While it’s important to stay on your feet in a fight, a lot of things can go wrong when you’re attacked, such as being knocked to the ground. If this happened could you defend yourself? If you haven’t practiced drawing and shooting from the ground, it’s highly unlikely.
As with most new tactics it’s best to begin groundwork with an unloaded or dummy gun. Start by lying on your back and drawing from your standard holster. The location of your holster determines the motion needed to draw and aim. I’ve found that an ankle holster works well in this situation, as does a shoulder holster. However, drawing from a small-of-the-back holster in this position is near impossible, and that’s if you don’t hurt yourself when the gun smacks your vertebrae as you hit the ground.
Since I usually carry on my strong side, I practice by rolling to my weak side to allow my elbow to go back far enough to make the draw. From there I can fire one handed, roll back over to my front to stand or drop down to aim from the ground with both hands using my knees for support.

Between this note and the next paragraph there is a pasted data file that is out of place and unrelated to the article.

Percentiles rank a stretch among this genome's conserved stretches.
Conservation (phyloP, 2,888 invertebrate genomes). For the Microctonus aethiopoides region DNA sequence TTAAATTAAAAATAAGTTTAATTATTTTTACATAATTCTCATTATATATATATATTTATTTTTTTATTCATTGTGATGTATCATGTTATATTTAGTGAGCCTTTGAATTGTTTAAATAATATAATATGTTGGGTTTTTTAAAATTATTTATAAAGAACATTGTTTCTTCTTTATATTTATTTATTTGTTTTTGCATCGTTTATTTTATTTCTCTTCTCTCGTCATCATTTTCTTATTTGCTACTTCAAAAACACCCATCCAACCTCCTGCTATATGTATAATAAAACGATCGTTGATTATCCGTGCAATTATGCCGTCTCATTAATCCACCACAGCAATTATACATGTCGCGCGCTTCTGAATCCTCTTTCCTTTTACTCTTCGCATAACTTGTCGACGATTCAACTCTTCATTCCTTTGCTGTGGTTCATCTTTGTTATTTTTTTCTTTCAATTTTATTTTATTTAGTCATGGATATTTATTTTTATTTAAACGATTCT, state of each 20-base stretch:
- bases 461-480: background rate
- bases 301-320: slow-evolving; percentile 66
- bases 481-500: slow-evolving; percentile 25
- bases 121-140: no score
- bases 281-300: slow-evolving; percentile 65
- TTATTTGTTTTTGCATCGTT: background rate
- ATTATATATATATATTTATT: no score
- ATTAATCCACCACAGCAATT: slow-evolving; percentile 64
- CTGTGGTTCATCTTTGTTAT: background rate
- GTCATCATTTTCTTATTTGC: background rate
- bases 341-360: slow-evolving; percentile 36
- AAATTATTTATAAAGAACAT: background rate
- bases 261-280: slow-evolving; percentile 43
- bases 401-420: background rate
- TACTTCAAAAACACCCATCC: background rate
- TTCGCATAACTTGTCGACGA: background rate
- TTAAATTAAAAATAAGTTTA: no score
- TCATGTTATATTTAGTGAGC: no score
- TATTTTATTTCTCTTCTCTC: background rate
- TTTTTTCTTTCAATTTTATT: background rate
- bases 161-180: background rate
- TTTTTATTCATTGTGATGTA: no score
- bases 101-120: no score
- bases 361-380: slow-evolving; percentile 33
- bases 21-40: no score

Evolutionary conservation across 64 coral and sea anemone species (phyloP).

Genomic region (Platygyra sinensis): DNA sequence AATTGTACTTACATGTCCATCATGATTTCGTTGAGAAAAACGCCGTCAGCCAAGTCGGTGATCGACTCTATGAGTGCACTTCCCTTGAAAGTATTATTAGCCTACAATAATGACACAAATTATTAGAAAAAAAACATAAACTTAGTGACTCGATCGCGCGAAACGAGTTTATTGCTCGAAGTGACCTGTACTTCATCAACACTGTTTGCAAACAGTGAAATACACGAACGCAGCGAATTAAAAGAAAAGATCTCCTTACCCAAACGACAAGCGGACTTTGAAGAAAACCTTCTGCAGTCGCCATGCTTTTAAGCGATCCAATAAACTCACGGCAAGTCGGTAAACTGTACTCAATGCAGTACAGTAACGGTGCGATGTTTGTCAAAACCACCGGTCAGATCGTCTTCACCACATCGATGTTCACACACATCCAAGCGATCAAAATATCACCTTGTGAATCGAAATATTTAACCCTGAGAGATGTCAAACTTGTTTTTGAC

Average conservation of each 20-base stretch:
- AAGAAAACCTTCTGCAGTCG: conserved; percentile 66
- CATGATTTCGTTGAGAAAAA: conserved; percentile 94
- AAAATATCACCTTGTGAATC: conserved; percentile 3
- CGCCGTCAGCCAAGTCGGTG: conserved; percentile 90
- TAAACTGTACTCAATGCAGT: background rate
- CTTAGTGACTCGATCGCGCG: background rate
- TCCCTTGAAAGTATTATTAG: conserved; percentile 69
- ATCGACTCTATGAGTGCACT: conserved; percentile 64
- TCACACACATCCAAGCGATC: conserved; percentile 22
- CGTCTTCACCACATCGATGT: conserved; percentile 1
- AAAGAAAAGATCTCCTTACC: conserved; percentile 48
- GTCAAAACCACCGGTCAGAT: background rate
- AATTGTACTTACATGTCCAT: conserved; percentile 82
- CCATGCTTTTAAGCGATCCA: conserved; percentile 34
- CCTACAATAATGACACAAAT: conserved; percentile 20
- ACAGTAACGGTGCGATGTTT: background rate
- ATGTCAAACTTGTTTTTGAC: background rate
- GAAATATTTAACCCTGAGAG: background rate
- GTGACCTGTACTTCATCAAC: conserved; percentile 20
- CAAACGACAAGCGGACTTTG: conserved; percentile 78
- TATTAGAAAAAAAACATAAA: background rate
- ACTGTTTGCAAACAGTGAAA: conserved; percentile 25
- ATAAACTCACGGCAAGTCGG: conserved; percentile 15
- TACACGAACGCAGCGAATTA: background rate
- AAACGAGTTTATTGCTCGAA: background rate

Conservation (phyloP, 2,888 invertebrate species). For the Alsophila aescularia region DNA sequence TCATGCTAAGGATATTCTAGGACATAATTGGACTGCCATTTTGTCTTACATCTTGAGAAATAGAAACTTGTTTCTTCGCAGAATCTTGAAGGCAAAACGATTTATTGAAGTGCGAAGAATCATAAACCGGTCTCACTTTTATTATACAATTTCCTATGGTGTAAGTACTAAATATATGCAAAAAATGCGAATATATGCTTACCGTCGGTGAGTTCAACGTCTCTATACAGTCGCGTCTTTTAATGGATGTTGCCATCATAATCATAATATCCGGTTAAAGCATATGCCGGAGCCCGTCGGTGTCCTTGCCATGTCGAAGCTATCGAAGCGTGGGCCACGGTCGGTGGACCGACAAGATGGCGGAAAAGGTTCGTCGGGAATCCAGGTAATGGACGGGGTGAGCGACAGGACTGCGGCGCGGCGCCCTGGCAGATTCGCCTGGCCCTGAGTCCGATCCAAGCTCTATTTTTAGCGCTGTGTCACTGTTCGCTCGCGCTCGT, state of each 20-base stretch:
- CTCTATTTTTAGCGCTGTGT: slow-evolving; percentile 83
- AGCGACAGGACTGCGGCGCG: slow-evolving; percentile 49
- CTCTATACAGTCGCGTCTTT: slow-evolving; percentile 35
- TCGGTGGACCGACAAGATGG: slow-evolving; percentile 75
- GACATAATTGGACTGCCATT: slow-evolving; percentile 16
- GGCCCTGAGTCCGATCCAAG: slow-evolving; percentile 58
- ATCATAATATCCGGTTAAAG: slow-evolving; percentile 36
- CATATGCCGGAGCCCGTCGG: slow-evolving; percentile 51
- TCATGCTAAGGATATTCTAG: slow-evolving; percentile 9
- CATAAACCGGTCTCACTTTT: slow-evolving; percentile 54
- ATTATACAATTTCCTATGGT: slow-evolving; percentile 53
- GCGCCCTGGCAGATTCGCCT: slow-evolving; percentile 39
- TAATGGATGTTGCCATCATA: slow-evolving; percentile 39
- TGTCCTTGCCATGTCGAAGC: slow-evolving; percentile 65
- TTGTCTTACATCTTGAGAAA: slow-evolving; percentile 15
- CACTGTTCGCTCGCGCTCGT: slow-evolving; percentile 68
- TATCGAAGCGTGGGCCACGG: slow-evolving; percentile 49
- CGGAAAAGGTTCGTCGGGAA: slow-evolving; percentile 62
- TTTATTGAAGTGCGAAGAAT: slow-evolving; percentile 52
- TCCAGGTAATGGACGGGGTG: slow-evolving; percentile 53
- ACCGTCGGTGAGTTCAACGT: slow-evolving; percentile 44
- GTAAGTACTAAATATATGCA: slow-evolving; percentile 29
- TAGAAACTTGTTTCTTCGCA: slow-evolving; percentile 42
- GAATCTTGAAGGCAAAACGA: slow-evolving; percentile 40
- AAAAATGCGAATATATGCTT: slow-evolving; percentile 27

The actual firing from the ground is the hardest part to practice since many ranges are not set up for this type of training. Unfortunately, firing from the ground is extremely important because the position is so different from the stance that we’re used to firing from, and body parts (legs and knees) can get in the way if you’re not muzzle conscious. Since I don’t always have access to a range where I can fire from the ground, I often train in my living room with an unloaded handgun and a LaserLyte LT-Pro Pistol Laser Trainer, which allows me to know where I would hit if I was firing a loaded handgun.
Once you’ve mastered drawing and firing from your back, advance the training by starting on your feet and falling backwards, but be sure to use a mat.